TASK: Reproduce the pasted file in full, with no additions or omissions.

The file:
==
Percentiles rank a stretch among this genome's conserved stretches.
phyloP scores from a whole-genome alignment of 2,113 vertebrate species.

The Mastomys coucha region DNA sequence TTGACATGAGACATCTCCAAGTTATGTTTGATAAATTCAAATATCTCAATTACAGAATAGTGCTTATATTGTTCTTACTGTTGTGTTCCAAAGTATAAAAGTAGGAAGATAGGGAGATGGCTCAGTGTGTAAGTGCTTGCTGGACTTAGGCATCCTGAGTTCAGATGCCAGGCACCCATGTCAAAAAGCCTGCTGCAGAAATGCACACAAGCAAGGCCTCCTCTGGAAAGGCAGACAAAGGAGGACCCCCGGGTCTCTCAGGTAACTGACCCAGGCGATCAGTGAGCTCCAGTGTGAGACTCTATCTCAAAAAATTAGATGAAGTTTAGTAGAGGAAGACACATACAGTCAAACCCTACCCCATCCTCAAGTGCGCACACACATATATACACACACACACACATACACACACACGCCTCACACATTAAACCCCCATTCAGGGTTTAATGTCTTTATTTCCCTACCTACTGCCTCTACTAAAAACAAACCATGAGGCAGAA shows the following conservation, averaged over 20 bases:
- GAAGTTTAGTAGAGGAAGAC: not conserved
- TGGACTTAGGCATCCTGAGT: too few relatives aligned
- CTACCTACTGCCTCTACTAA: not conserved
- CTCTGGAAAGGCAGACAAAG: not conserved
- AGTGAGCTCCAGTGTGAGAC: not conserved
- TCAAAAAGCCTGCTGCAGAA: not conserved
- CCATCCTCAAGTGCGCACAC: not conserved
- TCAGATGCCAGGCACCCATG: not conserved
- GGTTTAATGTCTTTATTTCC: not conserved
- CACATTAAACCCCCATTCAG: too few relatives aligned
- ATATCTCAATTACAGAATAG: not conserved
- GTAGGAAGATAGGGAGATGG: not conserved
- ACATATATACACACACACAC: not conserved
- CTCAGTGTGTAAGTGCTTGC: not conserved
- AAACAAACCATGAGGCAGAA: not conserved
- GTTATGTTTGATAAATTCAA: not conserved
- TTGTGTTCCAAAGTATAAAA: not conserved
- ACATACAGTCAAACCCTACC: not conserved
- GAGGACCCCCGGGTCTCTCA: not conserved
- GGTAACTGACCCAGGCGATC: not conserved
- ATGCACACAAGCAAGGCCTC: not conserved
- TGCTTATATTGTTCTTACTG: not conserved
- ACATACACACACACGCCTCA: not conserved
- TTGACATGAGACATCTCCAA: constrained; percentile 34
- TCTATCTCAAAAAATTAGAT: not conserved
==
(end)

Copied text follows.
Percentiles rank a stretch among this genome's conserved stretches.
phyloP scores from a whole-genome alignment of 2,113 vertebrate species.

The Mastomys coucha region DNA sequence TTGACATGAGACATCTCCAAGTTATGTTTGATAAATTCAAATATCTCAATTACAGAATAGTGCTTATATTGTTCTTACTGTTGTGTTCCAAAGTATAAAAGTAGGAAGATAGGGAGATGGCTCAGTGTGTAAGTGCTTGCTGGACTTAGGCATCCTGAGTTCAGATGCCAGGCACCCATGTCAAAAAGCCTGCTGCAGAAATGCACACAAGCAAGGCCTCCTCTGGAAAGGCAGACAAAGGAGGACCCCCGGGTCTCTCAGGTAACTGACCCAGGCGATCAGTGAGCTCCAGTGTGAGACTCTATCTCAAAAAATTAGATGAAGTTTAGTAGAGGAAGACACATACAGTCAAACCCTACCCCATCCTCAAGTGCGCACACACATATATACACACACACACACATACACACACACGCCTCACACATTAAACCCCCATTCAGGGTTTAATGTCTTTATTTCCCTACCTACTGCCTCTACTAAAAACAAACCATGAGGCAGAA shows the following conservation, averaged over 20 bases:
- GAAGTTTAGTAGAGGAAGAC: not conserved
- TGGACTTAGGCATCCTGAGT: too few relatives aligned
- CTACCTACTGCCTCTACTAA: not conserved
- CTCTGGAAAGGCAGACAAAG: not conserved
- AGTGAGCTCCAGTGTGAGAC: not conserved
- TCAAAAAGCCTGCTGCAGAA: not conserved
- CCATCCTCAAGTGCGCACAC: not conserved
- TCAGATGCCAGGCACCCATG: not conserved
- GGTTTAATGTCTTTATTTCC: not conserved
- CACATTAAACCCCCATTCAG: too few relatives aligned
- ATATCTCAATTACAGAATAG: not conserved
- GTAGGAAGATAGGGAGATGG: not conserved
- ACATATATACACACACACAC: not conserved
- CTCAGTGTGTAAGTGCTTGC: not conserved
- AAACAAACCATGAGGCAGAA: not conserved
- GTTATGTTTGATAAATTCAA: not conserved
- TTGTGTTCCAAAGTATAAAA: not conserved
- ACATACAGTCAAACCCTACC: not conserved
- GAGGACCCCCGGGTCTCTCA: not conserved
- GGTAACTGACCCAGGCGATC: not conserved
- ATGCACACAAGCAAGGCCTC: not conserved
- TGCTTATATTGTTCTTACTG: not conserved
- ACATACACACACACGCCTCA: not conserved
- TTGACATGAGACATCTCCAA: constrained; percentile 34
- TCTATCTCAAAAAATTAGAT: not conserved